Application of Effective Leadership

INTRODUCTION


Leaders use leadership theories, styles, and techniques to shape their behavior, meet goals, and accommodate the external environment, follower characteristics, and their own personalities. In order to enhance your own effectiveness as a leader, you will choose a leader whose role has changed over time and apply your knowledge of leadership theory and practice, including the use of leadership effectiveness models and the use of power and influence, to evaluate the leader’s performance and to justify recommendations you make for leadership improvement.

REQUIREMENTS


No more than a combined total of 30% of the submission and no more than a 10% match to any one individual source can be directly quoted or closely paraphrased from sources, even if cited correctly. An originality report is provided when you submit your task that can be used as a guide.

You must use the rubric to direct the creation of your submission because it provides detailed criteria that will be used to evaluate your work. Each requirement below may be evaluated by more than one rubric aspect. The rubric aspect titles may contain hyperlinks to relevant portions of the course.

A. Observe a leader whose role and leadership behaviors have changed over time because of external circumstances or growth by doing the following:

Note: You may choose a leader from the literature, history, or personal experience.

1. Describe how and why the leader’s use of leadership theories (i.e., transactional and transformational), leadership styles (i.e., autocratic and participative), and power and influence changed from one role to the next.

a. Evaluate, using contingency theory, the effectiveness of the leader’s behaviors in each role within the context of tasks, follower characteristics, and organizational goals.

2. Justify a recommendation, using specific examples, of how the leader could have behaved differently within each role to be more effective.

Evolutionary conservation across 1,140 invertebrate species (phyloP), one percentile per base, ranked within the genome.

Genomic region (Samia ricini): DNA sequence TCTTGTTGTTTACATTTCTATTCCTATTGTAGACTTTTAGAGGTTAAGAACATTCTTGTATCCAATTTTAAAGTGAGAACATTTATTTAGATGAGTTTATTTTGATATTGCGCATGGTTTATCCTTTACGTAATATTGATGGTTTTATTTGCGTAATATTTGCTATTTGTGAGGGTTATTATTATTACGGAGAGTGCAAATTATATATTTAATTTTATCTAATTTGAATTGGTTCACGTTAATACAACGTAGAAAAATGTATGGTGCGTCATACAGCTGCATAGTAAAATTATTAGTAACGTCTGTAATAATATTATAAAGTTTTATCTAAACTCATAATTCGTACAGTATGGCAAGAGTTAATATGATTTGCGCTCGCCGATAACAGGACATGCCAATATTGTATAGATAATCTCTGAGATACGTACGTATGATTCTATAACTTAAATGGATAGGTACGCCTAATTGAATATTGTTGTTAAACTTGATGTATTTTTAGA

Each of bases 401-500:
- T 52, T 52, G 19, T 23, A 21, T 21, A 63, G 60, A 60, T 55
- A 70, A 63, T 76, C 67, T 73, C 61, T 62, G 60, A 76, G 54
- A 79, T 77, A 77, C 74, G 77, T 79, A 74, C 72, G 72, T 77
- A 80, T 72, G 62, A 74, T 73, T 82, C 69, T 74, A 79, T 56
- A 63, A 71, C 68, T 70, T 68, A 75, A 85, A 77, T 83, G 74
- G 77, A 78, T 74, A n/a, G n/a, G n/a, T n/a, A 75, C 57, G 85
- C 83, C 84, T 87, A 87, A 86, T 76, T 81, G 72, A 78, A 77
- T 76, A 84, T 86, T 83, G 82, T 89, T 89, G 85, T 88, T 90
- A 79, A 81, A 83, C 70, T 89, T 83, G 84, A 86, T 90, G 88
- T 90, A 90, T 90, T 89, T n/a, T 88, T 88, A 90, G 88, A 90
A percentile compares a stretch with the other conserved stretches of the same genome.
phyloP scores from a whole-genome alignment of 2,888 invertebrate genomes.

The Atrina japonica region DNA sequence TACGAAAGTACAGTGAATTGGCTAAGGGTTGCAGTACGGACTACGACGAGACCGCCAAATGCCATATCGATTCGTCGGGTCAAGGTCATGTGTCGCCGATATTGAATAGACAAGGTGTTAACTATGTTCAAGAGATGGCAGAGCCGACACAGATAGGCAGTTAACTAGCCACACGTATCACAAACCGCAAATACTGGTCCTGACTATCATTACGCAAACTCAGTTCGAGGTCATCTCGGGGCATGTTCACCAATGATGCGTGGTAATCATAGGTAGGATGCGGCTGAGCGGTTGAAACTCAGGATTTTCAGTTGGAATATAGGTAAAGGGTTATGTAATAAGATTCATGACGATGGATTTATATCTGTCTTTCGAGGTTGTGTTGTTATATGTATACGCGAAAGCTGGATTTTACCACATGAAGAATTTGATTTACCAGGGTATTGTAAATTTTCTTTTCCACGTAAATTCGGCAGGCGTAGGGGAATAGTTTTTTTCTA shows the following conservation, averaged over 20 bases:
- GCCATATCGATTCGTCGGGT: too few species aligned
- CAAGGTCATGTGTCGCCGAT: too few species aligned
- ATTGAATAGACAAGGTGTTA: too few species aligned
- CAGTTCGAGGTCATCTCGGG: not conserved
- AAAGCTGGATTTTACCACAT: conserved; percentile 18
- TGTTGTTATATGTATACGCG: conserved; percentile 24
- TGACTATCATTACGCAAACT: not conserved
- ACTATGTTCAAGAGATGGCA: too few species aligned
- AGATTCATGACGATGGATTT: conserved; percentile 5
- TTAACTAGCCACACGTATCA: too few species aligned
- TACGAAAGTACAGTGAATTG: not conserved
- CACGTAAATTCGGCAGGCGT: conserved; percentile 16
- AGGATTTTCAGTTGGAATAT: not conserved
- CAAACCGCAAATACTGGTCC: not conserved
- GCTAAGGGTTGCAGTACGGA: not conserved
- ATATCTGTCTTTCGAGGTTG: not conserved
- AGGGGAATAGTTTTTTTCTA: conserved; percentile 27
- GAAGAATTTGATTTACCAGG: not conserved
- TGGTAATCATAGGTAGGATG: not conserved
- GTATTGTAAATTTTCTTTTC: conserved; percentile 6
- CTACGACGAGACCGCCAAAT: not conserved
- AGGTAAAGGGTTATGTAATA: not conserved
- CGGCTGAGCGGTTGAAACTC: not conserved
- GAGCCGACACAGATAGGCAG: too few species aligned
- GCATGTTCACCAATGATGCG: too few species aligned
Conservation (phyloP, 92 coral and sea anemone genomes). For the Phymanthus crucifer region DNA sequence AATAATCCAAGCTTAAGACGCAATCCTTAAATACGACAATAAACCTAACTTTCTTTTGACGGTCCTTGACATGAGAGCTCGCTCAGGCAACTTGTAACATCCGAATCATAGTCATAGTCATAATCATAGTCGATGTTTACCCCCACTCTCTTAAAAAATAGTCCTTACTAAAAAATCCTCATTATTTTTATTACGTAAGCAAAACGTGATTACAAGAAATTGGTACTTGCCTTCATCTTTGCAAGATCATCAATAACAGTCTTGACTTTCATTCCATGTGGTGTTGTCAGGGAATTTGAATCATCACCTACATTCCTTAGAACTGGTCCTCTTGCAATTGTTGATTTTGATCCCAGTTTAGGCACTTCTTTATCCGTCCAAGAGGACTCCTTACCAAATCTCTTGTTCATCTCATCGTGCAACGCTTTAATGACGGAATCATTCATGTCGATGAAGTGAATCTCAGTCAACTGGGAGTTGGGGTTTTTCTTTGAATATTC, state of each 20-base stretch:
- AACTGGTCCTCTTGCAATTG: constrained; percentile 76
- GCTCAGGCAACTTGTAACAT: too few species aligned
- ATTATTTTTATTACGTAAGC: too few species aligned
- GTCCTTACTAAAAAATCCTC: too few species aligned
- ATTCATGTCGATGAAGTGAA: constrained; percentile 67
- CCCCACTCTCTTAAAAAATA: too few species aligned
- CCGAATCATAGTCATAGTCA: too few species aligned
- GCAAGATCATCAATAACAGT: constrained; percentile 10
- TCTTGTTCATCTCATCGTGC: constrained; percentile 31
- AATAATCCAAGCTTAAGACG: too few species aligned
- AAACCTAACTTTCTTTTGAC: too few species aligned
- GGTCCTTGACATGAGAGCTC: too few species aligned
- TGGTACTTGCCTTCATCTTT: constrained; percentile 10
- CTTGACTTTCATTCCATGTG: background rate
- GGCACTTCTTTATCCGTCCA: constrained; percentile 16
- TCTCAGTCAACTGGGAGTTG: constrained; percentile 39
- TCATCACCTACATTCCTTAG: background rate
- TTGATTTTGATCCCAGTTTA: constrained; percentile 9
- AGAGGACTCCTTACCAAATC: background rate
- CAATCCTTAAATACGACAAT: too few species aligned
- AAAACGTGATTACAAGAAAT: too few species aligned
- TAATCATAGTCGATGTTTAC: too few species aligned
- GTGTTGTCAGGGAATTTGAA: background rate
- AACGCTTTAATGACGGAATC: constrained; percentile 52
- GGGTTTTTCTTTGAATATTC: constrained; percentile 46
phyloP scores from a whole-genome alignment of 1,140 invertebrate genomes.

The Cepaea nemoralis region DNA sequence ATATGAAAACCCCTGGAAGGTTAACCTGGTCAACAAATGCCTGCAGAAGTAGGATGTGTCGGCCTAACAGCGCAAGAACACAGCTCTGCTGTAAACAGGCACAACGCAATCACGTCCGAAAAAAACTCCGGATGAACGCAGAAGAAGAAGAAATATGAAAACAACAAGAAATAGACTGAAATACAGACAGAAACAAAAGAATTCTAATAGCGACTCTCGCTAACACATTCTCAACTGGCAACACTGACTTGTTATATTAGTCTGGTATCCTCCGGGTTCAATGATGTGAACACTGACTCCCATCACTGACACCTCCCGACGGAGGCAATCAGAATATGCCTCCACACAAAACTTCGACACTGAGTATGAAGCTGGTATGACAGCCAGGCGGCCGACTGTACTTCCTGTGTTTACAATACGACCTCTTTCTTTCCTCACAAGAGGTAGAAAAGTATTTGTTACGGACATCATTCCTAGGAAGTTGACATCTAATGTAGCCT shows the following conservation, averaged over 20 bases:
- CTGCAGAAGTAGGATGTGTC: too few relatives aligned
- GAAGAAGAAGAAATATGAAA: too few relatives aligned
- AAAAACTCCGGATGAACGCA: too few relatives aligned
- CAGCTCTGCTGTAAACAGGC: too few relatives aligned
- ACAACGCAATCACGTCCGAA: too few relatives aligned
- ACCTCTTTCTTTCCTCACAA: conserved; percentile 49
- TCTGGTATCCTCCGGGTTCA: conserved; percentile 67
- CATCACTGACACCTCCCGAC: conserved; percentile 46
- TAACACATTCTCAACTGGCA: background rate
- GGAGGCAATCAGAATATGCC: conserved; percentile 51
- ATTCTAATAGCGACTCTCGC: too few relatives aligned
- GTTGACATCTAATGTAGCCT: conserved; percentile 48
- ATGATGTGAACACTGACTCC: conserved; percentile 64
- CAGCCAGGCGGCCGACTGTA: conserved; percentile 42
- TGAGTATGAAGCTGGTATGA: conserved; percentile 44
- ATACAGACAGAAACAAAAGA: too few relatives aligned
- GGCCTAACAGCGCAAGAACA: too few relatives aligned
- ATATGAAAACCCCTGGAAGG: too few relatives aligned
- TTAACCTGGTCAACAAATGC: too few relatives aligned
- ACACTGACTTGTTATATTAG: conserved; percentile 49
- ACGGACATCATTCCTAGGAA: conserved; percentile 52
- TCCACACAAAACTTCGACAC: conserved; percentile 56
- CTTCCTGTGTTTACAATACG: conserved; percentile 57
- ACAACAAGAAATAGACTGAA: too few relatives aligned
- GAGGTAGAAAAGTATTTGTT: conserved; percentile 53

B. Acknowledge sources, using APA-formatted in-text citations and references, for content that is quoted, paraphrased, or summarized.

C. Demonstrate professional communication in the content and presentation of your submission.

Remember to be specific in your articulation of response and address the roles of the leader as explained by DuBrin (chapter 1, pgs. 11 – 17) in the text. Those roles can include figurehead, spokesperson, negotiator, coach and motivator, team builder, team player, technical problem solver, entrepreneur, strategic planner, and executor. Although a specific number of roles is not required, a minimum of two should complete the task.

RUBRIC

LEADERSHIP THEORIES, STYLES, AND POWER AND INFLUENCE

NOT EVIDENT

A description of how and why the use of leadership theories (i.e., transactional and transformative), leadership styles (i.e., autocratic and participative), and power and influence changed from one role to the next is not provided.

APPROACHING COMPETENCE

The description of how and why the use of leadership theories (i.e., transactional and transformative), leadership styles (i.e., autocratic and participative), and power and influence changed from one role to the next is inappropriate in the context of the leader identified. The description does not illustrate the complexity of the interactions among the changes in roles and the changes in behaviors.